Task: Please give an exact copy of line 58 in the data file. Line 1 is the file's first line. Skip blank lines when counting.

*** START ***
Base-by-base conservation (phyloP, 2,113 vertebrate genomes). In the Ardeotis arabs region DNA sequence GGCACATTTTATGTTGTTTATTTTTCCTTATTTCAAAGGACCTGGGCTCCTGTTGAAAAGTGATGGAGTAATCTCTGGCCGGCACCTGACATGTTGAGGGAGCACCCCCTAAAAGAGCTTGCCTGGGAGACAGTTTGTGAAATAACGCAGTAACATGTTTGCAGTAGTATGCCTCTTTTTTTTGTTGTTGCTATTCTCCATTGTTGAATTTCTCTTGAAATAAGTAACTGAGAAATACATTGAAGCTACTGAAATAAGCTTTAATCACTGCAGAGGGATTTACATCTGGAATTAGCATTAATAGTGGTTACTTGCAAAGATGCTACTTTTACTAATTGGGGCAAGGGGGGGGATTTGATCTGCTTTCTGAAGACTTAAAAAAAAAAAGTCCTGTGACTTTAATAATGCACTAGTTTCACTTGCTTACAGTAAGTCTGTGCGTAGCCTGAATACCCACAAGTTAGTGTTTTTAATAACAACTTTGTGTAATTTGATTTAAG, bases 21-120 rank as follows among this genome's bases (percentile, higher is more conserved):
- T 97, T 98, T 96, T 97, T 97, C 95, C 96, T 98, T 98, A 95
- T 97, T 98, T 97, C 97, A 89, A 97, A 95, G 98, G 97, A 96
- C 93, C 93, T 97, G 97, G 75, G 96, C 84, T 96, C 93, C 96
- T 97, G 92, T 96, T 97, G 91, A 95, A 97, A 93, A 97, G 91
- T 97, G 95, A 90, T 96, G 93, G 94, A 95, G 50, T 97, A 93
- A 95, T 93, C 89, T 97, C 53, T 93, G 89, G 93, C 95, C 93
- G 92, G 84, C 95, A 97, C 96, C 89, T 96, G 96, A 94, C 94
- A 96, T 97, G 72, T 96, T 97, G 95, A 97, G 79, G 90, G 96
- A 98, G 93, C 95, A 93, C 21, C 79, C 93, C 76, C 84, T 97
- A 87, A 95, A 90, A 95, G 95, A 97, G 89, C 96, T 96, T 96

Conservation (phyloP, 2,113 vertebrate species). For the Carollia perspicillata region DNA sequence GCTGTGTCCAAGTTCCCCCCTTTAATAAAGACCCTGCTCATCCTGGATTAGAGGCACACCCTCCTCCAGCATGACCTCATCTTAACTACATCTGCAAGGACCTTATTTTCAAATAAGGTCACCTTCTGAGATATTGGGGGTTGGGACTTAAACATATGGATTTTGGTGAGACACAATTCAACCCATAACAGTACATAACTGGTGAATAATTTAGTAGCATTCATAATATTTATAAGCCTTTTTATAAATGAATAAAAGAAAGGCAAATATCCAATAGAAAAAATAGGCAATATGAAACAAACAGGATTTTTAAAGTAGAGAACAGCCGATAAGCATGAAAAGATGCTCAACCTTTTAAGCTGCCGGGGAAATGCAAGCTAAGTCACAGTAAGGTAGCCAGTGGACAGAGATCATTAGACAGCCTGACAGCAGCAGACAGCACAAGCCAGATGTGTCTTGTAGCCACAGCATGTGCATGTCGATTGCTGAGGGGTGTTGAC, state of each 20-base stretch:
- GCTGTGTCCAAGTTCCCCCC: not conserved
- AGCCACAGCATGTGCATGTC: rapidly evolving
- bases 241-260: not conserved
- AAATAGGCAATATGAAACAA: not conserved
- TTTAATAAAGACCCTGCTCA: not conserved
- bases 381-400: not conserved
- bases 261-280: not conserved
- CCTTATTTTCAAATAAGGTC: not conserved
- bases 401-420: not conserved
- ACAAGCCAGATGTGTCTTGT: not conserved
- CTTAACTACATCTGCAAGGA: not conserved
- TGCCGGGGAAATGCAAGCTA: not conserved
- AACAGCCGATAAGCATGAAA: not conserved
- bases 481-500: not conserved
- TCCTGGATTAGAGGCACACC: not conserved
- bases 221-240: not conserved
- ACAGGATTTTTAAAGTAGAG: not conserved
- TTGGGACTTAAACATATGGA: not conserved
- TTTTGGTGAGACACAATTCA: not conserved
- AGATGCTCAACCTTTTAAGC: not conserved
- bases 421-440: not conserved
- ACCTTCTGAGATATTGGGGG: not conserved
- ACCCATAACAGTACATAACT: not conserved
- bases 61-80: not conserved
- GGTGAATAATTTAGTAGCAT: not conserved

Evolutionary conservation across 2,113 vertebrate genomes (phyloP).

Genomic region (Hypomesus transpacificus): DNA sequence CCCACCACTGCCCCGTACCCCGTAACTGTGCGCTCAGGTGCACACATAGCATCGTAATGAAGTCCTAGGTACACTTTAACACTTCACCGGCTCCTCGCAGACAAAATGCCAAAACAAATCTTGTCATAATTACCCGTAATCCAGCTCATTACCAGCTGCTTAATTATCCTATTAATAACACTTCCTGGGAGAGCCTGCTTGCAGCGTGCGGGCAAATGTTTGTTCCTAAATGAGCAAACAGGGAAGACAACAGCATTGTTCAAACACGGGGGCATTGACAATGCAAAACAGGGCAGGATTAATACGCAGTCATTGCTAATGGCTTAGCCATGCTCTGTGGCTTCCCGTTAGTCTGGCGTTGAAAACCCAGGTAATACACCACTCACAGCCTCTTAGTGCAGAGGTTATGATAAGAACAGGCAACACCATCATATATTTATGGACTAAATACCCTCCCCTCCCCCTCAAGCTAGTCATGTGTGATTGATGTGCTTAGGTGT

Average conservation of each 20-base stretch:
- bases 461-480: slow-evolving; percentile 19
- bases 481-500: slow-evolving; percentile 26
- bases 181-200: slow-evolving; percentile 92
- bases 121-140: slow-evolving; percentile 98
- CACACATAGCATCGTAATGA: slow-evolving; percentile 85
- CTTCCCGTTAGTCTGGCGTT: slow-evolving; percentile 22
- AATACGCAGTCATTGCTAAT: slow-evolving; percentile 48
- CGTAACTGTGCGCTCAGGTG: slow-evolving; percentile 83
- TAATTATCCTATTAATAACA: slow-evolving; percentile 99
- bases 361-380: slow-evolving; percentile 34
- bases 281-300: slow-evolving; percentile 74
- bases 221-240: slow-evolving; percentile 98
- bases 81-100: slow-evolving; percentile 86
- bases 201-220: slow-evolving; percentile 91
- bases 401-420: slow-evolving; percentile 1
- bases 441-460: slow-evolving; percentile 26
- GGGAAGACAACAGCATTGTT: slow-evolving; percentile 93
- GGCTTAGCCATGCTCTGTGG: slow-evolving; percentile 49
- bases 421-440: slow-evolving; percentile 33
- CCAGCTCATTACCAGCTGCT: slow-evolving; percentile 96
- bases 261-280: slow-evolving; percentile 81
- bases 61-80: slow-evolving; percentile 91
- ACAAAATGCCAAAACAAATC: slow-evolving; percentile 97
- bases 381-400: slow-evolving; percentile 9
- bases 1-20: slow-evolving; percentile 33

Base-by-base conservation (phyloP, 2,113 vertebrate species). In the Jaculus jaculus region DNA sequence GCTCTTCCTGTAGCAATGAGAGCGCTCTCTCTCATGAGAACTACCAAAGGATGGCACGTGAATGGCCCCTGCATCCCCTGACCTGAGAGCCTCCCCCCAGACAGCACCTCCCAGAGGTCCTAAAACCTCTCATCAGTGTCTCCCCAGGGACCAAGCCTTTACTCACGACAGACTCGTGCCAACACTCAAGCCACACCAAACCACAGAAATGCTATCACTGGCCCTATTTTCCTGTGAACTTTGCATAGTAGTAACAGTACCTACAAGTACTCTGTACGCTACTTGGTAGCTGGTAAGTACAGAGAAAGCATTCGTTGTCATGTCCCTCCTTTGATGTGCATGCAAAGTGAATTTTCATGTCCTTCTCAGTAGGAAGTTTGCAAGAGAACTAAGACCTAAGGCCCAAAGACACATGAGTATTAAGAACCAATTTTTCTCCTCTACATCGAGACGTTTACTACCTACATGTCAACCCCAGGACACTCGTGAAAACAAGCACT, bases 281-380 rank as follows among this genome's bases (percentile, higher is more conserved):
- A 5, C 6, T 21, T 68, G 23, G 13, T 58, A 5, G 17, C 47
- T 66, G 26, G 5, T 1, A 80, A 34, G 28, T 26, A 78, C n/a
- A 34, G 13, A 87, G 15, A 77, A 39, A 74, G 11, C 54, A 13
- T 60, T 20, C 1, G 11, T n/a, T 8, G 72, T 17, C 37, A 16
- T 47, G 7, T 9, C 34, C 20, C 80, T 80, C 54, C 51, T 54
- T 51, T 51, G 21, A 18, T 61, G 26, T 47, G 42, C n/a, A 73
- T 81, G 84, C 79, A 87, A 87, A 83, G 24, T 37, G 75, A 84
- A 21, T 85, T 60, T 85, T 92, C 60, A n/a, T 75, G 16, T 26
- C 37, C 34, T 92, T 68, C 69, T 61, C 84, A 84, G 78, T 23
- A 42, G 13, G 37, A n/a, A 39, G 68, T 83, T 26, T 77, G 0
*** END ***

- GGCTTAGCCATGCTCTGTGG: slow-evolving; percentile 49